Subject(s)
Ambulatory Care/organization & administration , COVID-19 , Cardiology Service, Hospital/organization & administration , Delivery of Health Care, Integrated/organization & administration , Heart Failure/therapy , Telemedicine/organization & administration , Heart Failure/diagnosis , Heart Failure/epidemiology , Heart Failure/physiopathology , Humans , Patient Readmission , Prognosis
11.
J Pain Symptom Manage ; 62(3): 471-481, 2021 09.
Article in English | MEDLINE | ID: covidwho-1397515

ABSTRACT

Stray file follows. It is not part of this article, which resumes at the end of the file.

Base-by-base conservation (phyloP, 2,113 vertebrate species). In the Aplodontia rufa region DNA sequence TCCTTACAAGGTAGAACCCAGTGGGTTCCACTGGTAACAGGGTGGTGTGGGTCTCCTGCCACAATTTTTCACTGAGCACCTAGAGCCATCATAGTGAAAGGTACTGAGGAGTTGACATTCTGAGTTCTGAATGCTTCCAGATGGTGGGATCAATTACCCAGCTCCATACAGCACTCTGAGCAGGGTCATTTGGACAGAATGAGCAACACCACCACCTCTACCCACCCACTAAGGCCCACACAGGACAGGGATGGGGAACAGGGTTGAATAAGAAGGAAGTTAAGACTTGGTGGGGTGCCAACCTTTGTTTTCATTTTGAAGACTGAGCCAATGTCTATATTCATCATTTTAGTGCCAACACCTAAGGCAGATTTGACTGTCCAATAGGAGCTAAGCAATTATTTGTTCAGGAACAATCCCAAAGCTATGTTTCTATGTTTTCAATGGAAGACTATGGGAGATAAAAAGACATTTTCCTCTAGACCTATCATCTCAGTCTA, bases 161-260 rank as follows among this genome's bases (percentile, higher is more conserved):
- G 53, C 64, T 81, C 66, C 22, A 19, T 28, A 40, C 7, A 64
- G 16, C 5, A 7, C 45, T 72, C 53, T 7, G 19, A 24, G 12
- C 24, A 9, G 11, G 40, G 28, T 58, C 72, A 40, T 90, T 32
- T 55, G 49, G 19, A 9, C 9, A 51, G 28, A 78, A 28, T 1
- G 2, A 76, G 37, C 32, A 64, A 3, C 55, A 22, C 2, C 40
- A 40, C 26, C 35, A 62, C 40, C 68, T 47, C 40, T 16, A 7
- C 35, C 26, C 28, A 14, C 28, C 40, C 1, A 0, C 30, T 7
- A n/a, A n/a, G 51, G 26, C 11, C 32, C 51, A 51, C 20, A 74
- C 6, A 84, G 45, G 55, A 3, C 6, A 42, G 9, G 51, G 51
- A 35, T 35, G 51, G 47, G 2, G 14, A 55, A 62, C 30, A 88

CONTEXT: Research priority guidelines highlight the need for examining the "dose" components of palliative care (PC) interventions, such as intervention adherence and completion rates, that contribute to optimal outcomes. OBJECTIVES: Examine the "dose" effect of PC intervention completion vs. noncompletion on quality of life (QoL) and healthcare use in patients with advanced heart failure (HF) over 32 weeks. METHODS: Secondary analysis of the ENABLE CHF-PC intervention trial for patients with New York Heart Association (NYHA) Class III/IV HF. "Completers" defined as completing a single, in-person outpatient palliative care consultation (OPCC) plus 6 weekly, PC nurse coach-led telehealth sessions. "Non-completers" were defined as either not attending the OPCC or completing <6 telehealth sessions. Outcome variables were QoL and healthcare resource use (hospital days; emergency department visits). Mixed models were used to model dose effects for "completers" vs "noncompleters" over 32 weeks. RESULTS: Of 208 intervention group participants, 81 (38.9%) were classified as "completers" with a mean age of 64.6 years; 72.8% were urban-dwelling; 92.5% had NYHA Class III HF. 'Completers' vs. "non-completers"" groups were well-balanced at baseline; however "noncompleters" did report higher anxiety (6.0 vs 7.0, P < 0.05, d = 0.28). Moderate, clinically significant, improved QoL differences were found at 16 weeks in "completers" vs. "non-completers" (between-group difference: -9.71 (3.18), d = 0.47, P = 0.002) but not healthcare use. CONCLUSION: Higher intervention completion rates of an early PC intervention was associated with QoL improvements in patients with advanced HF. Future work should focus on identifying the most efficacious "dose" of intervention components and increasing adherence to them. TRIAL REGISTRATION: ClinicalTrials.gov Identifier: NCT02505425.